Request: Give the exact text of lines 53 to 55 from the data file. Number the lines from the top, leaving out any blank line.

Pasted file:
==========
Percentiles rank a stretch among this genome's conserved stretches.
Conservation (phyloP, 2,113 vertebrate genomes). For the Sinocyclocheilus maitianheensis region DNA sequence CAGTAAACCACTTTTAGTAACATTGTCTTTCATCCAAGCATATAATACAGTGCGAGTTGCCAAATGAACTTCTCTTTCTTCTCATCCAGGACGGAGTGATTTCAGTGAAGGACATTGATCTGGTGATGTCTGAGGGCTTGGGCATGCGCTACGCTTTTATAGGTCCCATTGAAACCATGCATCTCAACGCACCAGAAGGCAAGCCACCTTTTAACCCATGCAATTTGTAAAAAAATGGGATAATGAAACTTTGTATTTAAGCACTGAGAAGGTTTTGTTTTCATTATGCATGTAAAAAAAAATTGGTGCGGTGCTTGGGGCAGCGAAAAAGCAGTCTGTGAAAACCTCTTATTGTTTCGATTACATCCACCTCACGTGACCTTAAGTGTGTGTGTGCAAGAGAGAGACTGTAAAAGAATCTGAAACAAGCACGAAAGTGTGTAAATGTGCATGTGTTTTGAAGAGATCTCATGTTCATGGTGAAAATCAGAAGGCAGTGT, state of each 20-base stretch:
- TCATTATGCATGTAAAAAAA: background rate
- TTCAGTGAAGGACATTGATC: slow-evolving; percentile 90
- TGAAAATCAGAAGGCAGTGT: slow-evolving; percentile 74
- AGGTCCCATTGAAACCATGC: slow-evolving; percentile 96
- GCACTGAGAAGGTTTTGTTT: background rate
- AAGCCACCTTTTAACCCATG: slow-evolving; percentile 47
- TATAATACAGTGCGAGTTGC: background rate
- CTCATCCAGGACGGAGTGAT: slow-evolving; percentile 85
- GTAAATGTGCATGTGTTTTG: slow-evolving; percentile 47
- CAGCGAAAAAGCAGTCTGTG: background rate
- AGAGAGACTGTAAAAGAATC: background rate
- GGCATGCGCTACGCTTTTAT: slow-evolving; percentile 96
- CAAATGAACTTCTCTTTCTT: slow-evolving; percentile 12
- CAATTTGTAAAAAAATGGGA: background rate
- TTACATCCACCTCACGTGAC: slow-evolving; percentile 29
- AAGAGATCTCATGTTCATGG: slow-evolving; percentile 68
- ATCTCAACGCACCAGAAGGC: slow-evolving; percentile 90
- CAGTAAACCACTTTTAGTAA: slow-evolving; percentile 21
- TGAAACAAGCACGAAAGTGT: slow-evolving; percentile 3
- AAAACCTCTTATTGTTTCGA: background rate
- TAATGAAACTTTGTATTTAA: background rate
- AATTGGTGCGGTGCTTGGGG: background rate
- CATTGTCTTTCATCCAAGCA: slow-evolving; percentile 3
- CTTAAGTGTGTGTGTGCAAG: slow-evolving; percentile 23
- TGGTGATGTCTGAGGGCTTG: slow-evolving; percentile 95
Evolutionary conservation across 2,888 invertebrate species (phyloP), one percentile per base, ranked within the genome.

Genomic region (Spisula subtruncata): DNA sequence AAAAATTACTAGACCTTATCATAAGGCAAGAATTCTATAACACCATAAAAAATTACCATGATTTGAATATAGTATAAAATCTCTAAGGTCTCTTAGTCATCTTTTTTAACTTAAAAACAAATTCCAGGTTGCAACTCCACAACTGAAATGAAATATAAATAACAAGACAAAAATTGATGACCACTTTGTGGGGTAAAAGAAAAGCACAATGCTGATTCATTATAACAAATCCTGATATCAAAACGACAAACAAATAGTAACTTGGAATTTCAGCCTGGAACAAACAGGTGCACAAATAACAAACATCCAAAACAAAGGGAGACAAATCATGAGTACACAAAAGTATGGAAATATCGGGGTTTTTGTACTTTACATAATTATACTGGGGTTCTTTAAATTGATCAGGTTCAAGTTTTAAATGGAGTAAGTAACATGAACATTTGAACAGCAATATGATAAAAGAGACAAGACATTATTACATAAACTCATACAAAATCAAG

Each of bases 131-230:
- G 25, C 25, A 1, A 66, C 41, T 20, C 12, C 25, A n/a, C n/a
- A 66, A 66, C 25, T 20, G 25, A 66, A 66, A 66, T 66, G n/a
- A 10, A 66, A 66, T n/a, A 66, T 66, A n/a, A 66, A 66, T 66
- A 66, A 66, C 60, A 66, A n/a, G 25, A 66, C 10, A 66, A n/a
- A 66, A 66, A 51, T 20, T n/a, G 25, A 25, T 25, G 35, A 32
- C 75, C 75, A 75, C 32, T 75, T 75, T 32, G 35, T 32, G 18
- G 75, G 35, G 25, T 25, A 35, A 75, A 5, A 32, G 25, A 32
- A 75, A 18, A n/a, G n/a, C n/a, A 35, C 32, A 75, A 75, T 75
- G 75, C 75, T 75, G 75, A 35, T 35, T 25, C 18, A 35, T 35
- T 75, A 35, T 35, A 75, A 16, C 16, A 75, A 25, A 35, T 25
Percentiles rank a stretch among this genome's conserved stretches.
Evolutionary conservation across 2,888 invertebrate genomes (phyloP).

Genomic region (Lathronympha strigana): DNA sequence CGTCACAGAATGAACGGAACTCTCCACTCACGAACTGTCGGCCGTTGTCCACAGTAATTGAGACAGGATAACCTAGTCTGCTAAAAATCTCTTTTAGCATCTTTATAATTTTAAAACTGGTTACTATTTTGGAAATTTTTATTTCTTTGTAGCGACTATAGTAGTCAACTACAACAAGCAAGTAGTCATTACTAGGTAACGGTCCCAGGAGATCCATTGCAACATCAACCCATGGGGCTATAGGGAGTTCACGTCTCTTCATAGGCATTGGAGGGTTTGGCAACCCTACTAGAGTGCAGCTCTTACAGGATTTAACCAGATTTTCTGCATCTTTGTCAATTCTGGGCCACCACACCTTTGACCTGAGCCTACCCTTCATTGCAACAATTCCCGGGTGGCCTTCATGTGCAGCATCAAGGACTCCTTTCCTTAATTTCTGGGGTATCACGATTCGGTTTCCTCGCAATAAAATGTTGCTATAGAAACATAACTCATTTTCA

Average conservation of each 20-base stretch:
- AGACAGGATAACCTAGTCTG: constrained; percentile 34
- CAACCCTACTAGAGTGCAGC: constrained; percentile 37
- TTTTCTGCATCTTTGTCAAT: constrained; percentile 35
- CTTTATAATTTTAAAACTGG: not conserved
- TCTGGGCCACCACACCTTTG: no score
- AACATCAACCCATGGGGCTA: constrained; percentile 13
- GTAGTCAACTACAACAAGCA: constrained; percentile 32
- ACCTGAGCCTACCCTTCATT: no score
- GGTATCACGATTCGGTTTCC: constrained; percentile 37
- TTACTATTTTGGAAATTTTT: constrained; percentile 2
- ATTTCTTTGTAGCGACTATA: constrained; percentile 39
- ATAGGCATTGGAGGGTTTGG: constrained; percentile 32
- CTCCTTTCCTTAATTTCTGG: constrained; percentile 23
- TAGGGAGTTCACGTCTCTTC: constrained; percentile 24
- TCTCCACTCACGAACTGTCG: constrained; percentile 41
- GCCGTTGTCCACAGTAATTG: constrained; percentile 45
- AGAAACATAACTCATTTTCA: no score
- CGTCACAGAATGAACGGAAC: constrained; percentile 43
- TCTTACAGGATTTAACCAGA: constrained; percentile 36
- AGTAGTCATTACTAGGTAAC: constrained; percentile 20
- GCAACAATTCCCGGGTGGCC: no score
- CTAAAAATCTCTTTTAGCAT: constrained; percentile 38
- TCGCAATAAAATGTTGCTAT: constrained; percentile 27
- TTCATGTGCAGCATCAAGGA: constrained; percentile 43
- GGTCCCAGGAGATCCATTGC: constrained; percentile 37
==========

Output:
- GGTATCACGATTCGGTTTCC: constrained; percentile 37
- TTACTATTTTGGAAATTTTT: constrained; percentile 2
- ATTTCTTTGTAGCGACTATA: constrained; percentile 39